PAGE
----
What is a good list price for your eBook?

This is a very frequently asked question, and there is no simple answer.

Before you decide, you will need to understand a few basic guidelines:

  1. Amazon currently sell more eBooks than any other single retailer, so their royalty options are a good place to start when deciding on your list price. In order to get 70% royalty rate (rather than 35%) you will need to price accordingly. If your eBook is a large file, it may be better to opt for 35% royalty on Amazon rather than 70%. Books in the 35% royalty bracket do not incur delivery fees. Please read this page carefully for key information https://kdp.amazon.com/help?topicId=A29FL26OKE7R7B
  2. See also this  information about royalty rates and minimum and maximum selling prices on other retailers:  Retailer Royalty Rates
  3. It is advisable to set the list price of your eBook, in $, £ and €. You can simply specify a $ price and allow the retailers to assign equivalent prices in other currencies if you wish, but this may not be a good tactic if the exchange rates are not favourable for you from $ to £ for example. We also recommend researching key markets for your eBook to get a feel for best pricing in these territories. One country may have higher price points for certain books. Some territories may be important because of the size of the reading population, but price per book is typically much lower.
  4. The list price may not be the sales price. See below for more information.
  5. There is no reliable formula for setting a price for an eBook. We strongly advise research on the retailer websites to see what the comfortable price range is for books similar to your title/s. If you look at the top 20 best selling titles in your category, you will get an idea of price, however there are many variables.

Bear in mind that this is a highly competitive market, there are many thousands of books launched online every day. Amazon sells around 5 million eBooks in the Kindle store. This does not mean that you should always price low, but it does mean that you will need to work hard to find readers, and price accordingly for your title.

For example, a technical manual aimed at a specific readership may be able to command a higher price than a romantic novel. Historical non-fiction is usually priced higher than romantic fiction.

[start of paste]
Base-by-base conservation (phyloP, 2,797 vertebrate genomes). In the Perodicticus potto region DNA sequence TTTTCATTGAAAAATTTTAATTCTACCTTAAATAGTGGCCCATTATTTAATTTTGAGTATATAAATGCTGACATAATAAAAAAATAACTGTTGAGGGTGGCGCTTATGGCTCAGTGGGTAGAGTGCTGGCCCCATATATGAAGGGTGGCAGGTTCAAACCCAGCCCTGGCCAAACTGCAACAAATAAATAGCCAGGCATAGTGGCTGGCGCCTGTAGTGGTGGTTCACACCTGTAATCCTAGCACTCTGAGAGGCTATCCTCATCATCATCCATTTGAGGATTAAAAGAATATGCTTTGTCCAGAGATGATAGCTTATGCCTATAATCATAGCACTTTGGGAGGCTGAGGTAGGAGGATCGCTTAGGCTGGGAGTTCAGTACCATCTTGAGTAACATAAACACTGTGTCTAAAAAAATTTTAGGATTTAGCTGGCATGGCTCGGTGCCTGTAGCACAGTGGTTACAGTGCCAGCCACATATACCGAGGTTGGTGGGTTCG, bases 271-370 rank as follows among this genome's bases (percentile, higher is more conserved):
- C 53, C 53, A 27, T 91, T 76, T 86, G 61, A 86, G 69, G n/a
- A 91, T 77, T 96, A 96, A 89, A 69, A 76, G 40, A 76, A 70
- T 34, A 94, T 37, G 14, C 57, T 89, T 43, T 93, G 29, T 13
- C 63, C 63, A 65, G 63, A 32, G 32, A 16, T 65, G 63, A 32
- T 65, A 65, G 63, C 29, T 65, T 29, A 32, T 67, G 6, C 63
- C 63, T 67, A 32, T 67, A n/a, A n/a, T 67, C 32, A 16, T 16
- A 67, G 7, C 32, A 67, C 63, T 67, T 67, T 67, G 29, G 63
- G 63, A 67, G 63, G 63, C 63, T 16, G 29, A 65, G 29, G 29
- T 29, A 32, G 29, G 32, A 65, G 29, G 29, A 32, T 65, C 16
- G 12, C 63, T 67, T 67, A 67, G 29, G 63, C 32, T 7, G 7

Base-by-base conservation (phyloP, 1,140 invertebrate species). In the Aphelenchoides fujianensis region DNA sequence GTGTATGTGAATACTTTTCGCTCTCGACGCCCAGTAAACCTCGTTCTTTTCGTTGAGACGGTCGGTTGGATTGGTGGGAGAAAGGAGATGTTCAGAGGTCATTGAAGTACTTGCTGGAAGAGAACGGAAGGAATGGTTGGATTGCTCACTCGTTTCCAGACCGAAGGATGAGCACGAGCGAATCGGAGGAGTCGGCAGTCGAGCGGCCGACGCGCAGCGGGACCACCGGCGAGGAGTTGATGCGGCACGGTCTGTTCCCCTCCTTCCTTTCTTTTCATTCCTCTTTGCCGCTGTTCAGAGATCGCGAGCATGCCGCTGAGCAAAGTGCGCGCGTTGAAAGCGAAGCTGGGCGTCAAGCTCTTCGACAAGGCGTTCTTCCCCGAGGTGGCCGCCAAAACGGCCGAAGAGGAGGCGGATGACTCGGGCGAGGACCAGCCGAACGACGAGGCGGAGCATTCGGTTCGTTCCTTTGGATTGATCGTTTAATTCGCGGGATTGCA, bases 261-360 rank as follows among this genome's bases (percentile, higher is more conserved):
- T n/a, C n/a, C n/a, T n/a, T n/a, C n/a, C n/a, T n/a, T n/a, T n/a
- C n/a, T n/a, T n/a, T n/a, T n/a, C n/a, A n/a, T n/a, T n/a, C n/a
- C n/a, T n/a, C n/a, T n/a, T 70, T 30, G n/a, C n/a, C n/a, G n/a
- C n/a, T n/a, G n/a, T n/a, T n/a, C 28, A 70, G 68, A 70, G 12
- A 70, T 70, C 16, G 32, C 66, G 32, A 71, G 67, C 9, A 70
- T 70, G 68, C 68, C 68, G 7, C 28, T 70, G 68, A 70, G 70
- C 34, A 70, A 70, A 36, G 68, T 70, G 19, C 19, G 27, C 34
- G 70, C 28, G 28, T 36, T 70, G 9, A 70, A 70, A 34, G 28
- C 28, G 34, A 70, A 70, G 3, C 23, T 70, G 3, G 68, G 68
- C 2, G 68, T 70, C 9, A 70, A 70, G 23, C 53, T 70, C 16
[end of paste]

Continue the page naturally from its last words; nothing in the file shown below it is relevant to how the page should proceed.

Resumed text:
If you have a strong marketing plan in place and a database of potential readers to contact, you may wish to maintain a slightly higher price at launch and then introduce promotion pricing later, when the initial marketing push is over.

There are many discussions about eBook pricing in the publishing world, and a quick Google search will show you some of the views of authors and publishers.

Selling on Apple?

The price of your book must end in .49 or .99 (cents or pence)

Your list price can be fixed, but the selling price may change.

The good news is that worldwide brand retailers like Amazon and Apple will allow you, as independent authors and publishers, to sell your eBooks on their websites. Your eBooks will be available to their massive audience of customers, and the retailers will pay you royalties on sales. The slightly frustrating part of the deal is that although you will specify a list price when the eBook files are uploaded, this may then be disregarded and the book may be discounted, or price matched if another retailer has reduced the price on their website. Before you know it, your selling price is different depending on the retailer.

Amazon, Apple and Kobo will usually not instigate this by discounting  – but Amazon will price match pretty quickly if others do. Our advice is to keep an eye on your listings, and weigh up the danger of limiting your availability against protecting your price per sale.

In our experience, with the titles we distribute – the retailers most likely to discount at the moment are Barnes and Noble (UK particularly) Google and Gardners. Gardners account for a very small percentage of sales, but Google will continue to develop as an important sales channel.

More on this from my blog post on the Alliance of Independent Author website: http://www.selfpublishingadvice.org/reaching-readers-how-to-choose-self-publishing-distribution-options/